We are living the fallacy of individualism in a world of community. We go about our days focused on reducing the space we take up, avoiding contact with others, and in our own heads. There is an even larger world going on around us just as much as there is a universe in our minds. We can be the one to bring others back down to Earth in the ways that we communicate with them. Compliment strangers. Strike up conversations. Make connections. Check-on people. We need to tell people what we notice about them, what we love about them, and what we hope for them. 

There is remarkable power in externalizing our inner thoughts for the benefit of other people. Vulnerability, opening ourselves up, and sharing what's inside is remarkable strength. It doesn't happen enough. When we muster up the courage to do so, people recognize the significance of our action. It matters. People are waiting. People want to know us, about us, and of us. People want to know how we're experiencing them. We can give people something they cannot give themselves - affirmation, validation, and observation. We have information about people that escapes them. Tell people about themselves. What they do with that information is up to them.

Ask for feedback, consider it, and apply what's compassion and relevant. Express gratitude for feedback, especially critical and actionable feedback. When someone corrects us or we make a mistake - learn to say thank you. Instead of apologizing or putting the onus to diffuse the "awkward" tension on them, we can ease situations by going gracious instead of defensive. Thank you for being patient with me. Thank you for letting me know. Thank you for helping me. Take it in stride. People are more often than not rooting for us. They want to see us succeed. They are hopeful for our challenge, growth, and transformation. Be grateful that someone took the time to be helpful. It can hurt when we are being led by shame, embarrassment, or inequities. When we reframe feedback as opportunities for not just growth but to feel gratitude feedback takes on a different role. It's a time for us to learn about ourselves, and how others view us. It's an evaluation of how we're showing up, and a check to see what else we have to offer. Feedback gives us vital insight into what we're not quite noticing, what more we have to learn, and how we shine. It is an essential part of our self-understanding. We should only ask for feedback if we value the opinion those who might give it, have a working relationship to have meaningful perspectives, and are willing to internalize it. If we don't want feedback we need not ask for it. X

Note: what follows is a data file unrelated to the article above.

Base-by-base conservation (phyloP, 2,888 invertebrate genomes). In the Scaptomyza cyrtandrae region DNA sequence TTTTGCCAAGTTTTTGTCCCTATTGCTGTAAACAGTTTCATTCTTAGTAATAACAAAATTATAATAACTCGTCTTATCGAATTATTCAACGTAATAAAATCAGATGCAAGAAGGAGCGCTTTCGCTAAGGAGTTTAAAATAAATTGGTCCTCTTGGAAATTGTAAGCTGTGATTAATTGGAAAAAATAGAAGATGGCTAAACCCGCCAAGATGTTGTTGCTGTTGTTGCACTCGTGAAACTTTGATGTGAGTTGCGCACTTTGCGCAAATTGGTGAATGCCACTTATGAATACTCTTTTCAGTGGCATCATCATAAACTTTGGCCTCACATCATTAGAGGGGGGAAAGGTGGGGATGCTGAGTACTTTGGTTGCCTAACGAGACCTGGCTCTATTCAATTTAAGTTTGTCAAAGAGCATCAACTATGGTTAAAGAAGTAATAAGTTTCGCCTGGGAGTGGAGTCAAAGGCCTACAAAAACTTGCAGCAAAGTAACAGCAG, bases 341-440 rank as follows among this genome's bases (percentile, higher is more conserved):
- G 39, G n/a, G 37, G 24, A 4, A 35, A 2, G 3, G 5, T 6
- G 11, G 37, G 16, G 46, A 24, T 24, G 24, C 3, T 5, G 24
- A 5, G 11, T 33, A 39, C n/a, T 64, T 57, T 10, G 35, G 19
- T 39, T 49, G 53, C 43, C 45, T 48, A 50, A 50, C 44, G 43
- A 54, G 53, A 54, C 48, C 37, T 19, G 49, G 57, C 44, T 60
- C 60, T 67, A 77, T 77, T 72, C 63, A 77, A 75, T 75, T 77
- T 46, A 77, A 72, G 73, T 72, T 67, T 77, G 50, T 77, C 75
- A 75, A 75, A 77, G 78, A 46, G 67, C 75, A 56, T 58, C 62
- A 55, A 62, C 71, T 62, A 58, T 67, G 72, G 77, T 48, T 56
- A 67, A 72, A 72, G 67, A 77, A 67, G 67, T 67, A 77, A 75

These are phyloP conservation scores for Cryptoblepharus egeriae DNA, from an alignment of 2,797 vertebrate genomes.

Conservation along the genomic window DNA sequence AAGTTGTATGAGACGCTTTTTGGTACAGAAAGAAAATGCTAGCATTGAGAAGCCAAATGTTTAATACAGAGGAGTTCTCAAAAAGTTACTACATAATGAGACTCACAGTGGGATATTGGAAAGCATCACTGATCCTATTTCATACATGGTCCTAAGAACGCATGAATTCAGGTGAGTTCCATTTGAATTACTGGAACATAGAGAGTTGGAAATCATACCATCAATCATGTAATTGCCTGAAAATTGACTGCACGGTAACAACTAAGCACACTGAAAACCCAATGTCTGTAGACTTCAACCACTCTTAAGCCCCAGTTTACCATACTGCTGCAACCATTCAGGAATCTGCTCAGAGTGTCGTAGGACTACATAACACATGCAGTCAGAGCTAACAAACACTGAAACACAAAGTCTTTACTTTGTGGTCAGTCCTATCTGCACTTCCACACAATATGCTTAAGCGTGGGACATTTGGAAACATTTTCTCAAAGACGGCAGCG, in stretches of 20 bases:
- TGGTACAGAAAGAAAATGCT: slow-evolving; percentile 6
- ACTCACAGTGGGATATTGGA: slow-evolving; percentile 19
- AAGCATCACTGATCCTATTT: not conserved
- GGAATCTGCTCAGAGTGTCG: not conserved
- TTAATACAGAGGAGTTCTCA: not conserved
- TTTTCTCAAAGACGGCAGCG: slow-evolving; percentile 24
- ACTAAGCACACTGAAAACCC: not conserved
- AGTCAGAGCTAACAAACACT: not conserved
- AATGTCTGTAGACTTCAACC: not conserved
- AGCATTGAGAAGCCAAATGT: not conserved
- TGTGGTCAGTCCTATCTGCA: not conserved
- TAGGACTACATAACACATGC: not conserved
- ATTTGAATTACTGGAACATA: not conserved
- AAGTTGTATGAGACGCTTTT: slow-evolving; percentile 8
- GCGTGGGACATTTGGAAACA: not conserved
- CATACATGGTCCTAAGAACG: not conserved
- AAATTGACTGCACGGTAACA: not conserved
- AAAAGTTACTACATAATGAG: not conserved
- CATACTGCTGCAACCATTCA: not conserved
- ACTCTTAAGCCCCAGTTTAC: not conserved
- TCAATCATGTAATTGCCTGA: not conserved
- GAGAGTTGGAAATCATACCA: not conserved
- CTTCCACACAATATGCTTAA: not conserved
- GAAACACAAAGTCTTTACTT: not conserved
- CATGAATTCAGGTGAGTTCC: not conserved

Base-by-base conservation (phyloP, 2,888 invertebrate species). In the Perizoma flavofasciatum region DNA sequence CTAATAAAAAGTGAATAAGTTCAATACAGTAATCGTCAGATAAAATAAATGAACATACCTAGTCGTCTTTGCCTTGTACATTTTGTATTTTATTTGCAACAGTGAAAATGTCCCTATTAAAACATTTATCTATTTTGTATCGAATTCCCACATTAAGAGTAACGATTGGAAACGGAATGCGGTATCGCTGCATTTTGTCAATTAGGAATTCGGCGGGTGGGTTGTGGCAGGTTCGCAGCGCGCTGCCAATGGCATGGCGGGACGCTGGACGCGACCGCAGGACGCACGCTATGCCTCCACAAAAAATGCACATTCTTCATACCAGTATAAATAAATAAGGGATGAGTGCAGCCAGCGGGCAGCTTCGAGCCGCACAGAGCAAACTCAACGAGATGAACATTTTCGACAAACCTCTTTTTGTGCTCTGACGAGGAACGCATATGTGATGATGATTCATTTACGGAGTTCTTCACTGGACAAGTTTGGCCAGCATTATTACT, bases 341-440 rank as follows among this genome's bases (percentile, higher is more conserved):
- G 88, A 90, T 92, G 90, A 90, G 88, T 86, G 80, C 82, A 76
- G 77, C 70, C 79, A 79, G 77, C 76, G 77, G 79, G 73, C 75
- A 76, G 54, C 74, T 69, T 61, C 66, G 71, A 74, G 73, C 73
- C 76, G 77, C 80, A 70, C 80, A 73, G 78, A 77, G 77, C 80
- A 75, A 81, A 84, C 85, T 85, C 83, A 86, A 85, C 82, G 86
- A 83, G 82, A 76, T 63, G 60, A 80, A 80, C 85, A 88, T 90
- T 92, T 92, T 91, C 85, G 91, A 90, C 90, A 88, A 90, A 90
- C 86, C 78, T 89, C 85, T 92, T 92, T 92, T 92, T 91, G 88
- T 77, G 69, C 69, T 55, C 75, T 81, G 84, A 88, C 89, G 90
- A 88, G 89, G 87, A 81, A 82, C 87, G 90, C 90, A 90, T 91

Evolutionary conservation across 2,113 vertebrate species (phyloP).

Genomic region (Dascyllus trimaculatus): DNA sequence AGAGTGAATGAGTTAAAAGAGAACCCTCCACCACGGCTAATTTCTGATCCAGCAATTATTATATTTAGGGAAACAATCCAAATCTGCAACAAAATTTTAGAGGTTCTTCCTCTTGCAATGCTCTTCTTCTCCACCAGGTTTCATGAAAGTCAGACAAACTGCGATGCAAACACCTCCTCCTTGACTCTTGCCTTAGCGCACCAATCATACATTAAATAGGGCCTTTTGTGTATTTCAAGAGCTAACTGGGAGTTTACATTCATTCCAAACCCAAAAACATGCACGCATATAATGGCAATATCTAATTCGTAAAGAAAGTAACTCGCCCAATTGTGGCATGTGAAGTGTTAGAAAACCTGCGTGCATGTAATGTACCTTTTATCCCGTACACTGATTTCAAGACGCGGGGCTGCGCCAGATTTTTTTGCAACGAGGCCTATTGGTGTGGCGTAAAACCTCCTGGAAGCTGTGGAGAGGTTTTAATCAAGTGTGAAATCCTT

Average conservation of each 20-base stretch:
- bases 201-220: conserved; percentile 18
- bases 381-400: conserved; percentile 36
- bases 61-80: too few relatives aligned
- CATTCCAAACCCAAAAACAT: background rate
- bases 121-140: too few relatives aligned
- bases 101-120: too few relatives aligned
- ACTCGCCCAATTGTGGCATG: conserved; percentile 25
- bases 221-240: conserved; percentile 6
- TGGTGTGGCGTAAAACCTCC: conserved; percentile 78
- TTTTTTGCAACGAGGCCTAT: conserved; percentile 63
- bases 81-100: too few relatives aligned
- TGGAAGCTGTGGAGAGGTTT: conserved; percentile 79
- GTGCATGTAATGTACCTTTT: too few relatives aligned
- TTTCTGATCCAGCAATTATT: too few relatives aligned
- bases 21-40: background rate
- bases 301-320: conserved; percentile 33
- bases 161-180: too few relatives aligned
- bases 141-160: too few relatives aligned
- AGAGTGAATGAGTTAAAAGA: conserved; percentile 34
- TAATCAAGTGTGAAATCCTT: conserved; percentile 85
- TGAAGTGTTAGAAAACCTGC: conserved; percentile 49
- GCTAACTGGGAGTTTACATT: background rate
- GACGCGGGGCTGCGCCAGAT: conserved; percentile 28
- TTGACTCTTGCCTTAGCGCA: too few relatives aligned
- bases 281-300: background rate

Feedback Guide:
Do we have a relationship that can handle authentic feedback?
How is our relationship built on trust/mutual respect?
How do I like to give feedback? (direct, humor, private, etc.)
How do I best receive feedback?
Is this feedback self-motivated or unsolicited?
Is this feedback relevant and contextualized?
What do I need to take actionable things from this feedback?
Am I in the right place (physically/mentally) for feedback?
What do I hope to get from feedback?
How will I apply this feedback?
How will I center gratitude in my response?